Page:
In recent years, big brand companies have competed to adopt far-reaching sustainability goals. They are now racing to drive these commitments into their core operations as well as through their global supply chains. This project analyzes the impact of this accelerating trend on the environmental and social practices of consumer goods manufacturers in China.
The Contentious Political Economy of Biofuels
Kate Neville
In coastal east Africa, Liu Scholar Kate Neville navigates the complexity of the political economy of biofuels through visiting organizations and local communities.
India: Can solar power become a tool for pro-poor development?
Milind Kandlikar
Recepients of the Martha Piper Research fund, associate professor Milind Kandlikar and Sumeet Gulati want to find out if solar power can be a viable energy solution for the 100 million households in rural india who do not have access to electricity.
Liu Scholars receive highly competitive IDRC Doctoral Research Awards
Reza Kowsari, Arvind Saraswat, Beth Stewart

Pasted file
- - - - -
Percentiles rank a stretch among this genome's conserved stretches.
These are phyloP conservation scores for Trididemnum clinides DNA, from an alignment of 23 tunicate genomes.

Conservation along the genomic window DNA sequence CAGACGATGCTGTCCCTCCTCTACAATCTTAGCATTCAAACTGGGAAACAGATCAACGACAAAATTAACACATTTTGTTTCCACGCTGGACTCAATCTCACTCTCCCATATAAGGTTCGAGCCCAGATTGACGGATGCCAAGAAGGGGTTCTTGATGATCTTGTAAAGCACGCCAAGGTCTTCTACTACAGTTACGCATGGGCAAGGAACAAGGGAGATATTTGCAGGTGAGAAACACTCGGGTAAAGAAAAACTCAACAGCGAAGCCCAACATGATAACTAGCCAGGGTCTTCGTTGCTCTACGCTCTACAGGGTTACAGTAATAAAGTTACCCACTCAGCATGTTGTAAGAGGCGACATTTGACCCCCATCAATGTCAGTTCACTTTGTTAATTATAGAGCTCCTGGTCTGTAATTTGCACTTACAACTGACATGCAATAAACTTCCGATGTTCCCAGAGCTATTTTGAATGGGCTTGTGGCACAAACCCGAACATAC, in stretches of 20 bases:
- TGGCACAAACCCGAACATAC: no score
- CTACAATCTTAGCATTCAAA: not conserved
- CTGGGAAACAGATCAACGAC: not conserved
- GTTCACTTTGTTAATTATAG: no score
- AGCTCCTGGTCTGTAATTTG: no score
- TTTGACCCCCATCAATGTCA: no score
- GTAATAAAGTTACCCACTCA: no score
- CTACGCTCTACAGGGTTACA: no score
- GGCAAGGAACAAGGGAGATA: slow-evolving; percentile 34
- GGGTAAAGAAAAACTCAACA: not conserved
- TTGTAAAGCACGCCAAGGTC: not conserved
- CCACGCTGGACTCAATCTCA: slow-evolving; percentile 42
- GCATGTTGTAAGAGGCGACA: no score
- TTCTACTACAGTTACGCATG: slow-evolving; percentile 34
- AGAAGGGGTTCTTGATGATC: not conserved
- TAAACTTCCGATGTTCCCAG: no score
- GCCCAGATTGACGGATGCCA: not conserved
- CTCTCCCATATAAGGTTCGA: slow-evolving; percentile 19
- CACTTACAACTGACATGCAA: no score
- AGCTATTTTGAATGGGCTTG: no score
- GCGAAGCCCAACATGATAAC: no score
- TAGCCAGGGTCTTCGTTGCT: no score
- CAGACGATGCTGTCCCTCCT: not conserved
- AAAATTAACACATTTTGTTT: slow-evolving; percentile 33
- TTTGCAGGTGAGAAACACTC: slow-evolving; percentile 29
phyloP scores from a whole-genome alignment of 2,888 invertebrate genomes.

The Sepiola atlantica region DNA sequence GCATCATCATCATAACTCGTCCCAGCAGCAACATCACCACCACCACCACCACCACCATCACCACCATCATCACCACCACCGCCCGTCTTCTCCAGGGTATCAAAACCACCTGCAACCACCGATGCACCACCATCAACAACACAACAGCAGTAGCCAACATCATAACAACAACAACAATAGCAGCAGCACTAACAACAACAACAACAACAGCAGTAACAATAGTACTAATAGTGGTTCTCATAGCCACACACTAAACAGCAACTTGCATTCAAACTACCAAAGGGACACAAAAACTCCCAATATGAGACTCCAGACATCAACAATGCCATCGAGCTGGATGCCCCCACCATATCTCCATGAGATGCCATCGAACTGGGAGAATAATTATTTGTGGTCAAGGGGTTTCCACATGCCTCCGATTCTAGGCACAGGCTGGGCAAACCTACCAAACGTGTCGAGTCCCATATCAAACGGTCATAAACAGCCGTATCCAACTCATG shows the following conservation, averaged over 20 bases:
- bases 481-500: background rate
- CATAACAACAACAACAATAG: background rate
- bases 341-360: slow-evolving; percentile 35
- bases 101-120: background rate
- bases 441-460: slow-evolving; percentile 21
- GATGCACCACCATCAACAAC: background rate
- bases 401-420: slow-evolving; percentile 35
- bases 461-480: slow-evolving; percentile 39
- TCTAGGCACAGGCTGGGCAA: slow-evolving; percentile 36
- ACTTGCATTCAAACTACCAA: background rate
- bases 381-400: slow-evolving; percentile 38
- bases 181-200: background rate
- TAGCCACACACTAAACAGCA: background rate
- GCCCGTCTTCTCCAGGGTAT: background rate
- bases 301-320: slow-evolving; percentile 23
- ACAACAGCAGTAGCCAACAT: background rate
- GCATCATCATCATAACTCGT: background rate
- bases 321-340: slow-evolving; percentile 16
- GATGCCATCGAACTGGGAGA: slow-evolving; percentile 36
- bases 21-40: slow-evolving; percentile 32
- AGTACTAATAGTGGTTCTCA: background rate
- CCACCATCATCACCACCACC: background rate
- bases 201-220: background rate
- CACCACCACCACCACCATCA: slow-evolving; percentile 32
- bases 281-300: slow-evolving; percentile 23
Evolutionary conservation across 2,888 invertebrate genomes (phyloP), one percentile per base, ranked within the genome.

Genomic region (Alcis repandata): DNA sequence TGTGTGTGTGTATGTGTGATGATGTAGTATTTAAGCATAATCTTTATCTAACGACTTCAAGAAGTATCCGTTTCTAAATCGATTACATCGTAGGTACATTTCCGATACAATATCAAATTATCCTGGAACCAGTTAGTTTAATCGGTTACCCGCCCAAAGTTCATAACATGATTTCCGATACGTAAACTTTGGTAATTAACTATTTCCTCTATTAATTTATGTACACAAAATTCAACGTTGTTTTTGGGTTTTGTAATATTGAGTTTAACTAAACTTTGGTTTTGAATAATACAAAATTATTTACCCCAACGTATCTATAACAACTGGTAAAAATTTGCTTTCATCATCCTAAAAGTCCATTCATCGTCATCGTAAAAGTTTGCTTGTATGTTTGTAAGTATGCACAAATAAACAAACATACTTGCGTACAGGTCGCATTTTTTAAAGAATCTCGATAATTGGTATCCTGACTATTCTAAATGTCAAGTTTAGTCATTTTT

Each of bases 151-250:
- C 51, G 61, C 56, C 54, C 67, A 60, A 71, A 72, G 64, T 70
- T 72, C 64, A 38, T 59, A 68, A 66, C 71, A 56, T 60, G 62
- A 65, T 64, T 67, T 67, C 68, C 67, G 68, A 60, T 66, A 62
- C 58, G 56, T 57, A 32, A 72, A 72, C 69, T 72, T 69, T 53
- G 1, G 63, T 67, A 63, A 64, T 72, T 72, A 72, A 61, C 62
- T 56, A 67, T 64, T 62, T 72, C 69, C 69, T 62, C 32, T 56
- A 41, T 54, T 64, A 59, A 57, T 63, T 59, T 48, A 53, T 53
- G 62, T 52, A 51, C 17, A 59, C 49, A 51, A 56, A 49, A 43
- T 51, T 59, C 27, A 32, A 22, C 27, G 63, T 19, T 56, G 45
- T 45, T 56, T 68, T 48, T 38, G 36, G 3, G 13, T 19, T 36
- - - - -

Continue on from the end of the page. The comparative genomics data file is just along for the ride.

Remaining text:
In the recent International Development Research Centre (IDRC) Doctoral Research Awards competition, Liu Scholars won three of 21 grants awarded across Canada.
Re-thinking the rickshaw
Milind Kandlikar
If you’ve been to parts of Asia or Africa, chances are a three-wheeled auto rickshaw got you from A to B. Cheap to drive and compact enough for a driver to whisk passengers through crowded streets, they are a vital mode of transportation for billions of people around the world everyday. But under their brightly painted exteriors, auto rickshaws have a dark side, a new UBC study has found.
Climate Change and Security Project
Brian Job, Leanne Smythe
Over the next 30 years, climate change will emerge as a global security concern of unprecedented scope and seriousness. Researchers at the Liu Institute for Global Issues have launched a research project which is exploring the security implications of climate change for Canada.